The Marijuana Stigma

Oct 16, 2019

If we look closely, we can deduce that laws are generally strong driving forces, particularly in creating an image of what kind of behaviors are acceptable in society. As laws barring marijuana use continue to strengthen, the construction of the marijuana stigma also garnered support – and this stigma remains difficult to tear down. The Control Substance Act, a law currently in existence, was made to outlaw the sale, production, and use of marijuana. Here, marijuana was also classified as a Schedule I narcotic drug, alongside highly potent narcotics like LSD, cocaine, and heroin. As a result of its criminalization, the negative stigma surrounding the use of marijuana is even furthered. Furthermore, this has enabled society to classify users as “stoners”, one that reeks of further stigma.

The marijuana stigma is also continuously taken advantage of, as can be seen in the political landscape - criticizing the drug often resulted into stronger positions in political campaigns. The watchdog of society, the media, has also played a part in enabling and reinforcing the stigma. Considering the state of the world, which is mostly technologically driven now, it should come as to no surprise that the information we are exposed to and consume come from the many platforms of the media. For instance, television programs often portray marijuana viewers negatively, often seen as emotionless, lazy, and overall deviant members of society. Hollywood also has its fair share of the stigma fortification, and considering the extent of its influence, such ideas are accepted by societies across the world. As an aftermath of the marijuana stigma, society has turned to exaggerate the effects of marijuana on its users. Often times, albeit the emergence of scientific evidence, medical marijuana users are perceived as no different from those who have developed actual addiction for the drug. A recent study has reported that users of medical marijuana experienced the extent of the stigma due to the negative perception trailing marijuana, along with its contemporary use as a recreational drug. Despite exhausting efforts, these less than ideal perceptions have been difficult to avoid. In fact, one of the leading questions that continue to be a conundrum in society is this: does this marijuana stigma promote or reduce drug use?

Following the advancement of human knowledge and scientific research, the benefits of marijuana has become evident. As a strong argument, those in favor of marijuana argue that alcohol has far more adverse effects in health, so why is it far less stigmatized? Perhaps the pages of history have answers; if we look back two decades ago, the suppliers and users of marijuana were seen in society as dangerous, often demonized by mass media. On the other end, alcohol is repeatedly shown as a drug that enhances social interaction. To add insult to injury, despite the growing knowledge on marijuana, people tend to focus more on outdated scientific research and antagonistic health effects of marijuana, and this act alone sustains the marijuana stigma.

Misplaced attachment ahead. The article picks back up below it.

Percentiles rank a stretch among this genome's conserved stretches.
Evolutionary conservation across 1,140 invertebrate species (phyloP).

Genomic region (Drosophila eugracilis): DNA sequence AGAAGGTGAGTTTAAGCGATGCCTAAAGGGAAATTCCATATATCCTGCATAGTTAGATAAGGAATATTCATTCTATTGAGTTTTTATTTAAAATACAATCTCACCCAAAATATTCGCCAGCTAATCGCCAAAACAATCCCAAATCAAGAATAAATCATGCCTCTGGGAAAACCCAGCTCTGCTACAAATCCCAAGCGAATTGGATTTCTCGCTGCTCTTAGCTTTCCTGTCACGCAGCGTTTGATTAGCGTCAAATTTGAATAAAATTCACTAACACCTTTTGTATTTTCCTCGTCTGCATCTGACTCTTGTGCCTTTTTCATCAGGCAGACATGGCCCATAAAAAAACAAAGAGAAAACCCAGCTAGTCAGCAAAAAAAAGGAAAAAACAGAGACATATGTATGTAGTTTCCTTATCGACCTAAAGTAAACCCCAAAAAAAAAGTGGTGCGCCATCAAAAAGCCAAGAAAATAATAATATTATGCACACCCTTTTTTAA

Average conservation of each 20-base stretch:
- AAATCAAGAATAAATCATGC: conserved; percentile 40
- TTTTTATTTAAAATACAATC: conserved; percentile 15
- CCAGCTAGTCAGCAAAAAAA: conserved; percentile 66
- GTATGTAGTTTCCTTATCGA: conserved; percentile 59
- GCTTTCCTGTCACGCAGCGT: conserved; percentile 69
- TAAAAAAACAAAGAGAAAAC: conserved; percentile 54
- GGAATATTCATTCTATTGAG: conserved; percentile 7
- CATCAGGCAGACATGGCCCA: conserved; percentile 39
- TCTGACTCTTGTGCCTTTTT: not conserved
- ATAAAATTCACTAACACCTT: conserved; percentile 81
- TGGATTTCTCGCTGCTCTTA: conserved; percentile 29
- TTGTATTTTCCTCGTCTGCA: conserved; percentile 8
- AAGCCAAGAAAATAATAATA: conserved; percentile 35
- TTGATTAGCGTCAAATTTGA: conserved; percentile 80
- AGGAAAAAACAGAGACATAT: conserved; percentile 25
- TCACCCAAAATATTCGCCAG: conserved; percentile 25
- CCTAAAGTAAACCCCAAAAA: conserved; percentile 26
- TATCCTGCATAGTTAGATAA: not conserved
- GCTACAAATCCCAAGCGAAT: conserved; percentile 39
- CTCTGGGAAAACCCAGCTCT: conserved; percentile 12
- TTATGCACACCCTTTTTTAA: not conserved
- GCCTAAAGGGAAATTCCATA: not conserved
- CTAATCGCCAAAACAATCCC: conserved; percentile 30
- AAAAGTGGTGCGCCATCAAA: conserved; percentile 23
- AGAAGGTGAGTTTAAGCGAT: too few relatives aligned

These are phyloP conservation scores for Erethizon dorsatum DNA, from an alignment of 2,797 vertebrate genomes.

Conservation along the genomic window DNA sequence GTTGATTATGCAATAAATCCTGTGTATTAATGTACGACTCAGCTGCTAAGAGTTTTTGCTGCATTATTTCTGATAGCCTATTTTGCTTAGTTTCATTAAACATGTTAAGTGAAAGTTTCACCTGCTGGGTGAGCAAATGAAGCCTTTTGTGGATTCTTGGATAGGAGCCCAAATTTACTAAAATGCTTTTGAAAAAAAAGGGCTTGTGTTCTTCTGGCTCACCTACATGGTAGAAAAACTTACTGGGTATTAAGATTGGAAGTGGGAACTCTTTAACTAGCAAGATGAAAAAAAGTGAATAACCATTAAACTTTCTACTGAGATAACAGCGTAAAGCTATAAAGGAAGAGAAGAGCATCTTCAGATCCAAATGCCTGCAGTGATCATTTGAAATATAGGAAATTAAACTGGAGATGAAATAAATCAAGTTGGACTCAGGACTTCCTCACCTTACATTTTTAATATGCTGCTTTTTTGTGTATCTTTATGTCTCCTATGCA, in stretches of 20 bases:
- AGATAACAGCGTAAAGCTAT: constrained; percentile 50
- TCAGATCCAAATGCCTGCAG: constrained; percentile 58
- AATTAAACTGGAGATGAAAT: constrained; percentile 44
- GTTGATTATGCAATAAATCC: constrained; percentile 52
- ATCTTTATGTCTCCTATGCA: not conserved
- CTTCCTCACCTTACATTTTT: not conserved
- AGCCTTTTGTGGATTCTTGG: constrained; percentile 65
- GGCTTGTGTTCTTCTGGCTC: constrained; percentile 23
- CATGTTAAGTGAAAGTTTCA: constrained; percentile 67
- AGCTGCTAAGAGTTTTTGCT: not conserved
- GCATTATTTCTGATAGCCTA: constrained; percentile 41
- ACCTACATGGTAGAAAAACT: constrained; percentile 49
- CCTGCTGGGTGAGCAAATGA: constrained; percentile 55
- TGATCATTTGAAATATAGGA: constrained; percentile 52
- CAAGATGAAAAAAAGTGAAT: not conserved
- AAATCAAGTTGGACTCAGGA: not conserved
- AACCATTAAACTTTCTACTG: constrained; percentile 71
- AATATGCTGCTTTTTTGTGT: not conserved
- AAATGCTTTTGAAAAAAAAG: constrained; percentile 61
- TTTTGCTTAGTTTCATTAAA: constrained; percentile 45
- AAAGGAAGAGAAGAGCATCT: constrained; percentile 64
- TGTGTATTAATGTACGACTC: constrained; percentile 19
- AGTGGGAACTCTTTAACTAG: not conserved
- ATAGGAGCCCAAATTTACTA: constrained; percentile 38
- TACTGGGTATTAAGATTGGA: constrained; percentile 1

Of course, the presence of the harmful effects of marijuana is something that cannot be denied. Upon inspection, tobacco and alcohol (both of which are legal substances) actually have greater negative impacts – kidney failure and lung cancer, for instance, is a rapidly increasing crisis. Truth be told, society holds the tendency to selectively ignore the scientifically-proven benefits of marijuana, and this reason alone explains why tearing the marijuana stigma down proves to be a challenge. 

Despite the strong foundation of the marijuana stigma, the use of the plant continues to prevail. That said, the people vouching for its benefits believe it’s only a matter of time before the stigma is eradicated. The Unites States of America, in particular, has shown an increase in marijuana usage in the last decade – this statistic is apparent among millennials and younger. This culture is mostly seen in the average American college campus, where fun and recreation is accompanied by exposure to marijuana. Apart from this renewed popularity, the media portrayal of marijuana has also drastically changed – now, the drug is often celebrated. The once negative stigma in movies has become nonexistent; approximately twenty years ago, this drug was associated by barbaric dealers and users, now the messages and concepts mirror the contemporary culture of young adults embracing it. Considering the fact that media indeed plays a vital role in information propagation, it is possible that the marijuana stigma can be eradicated once and for all.

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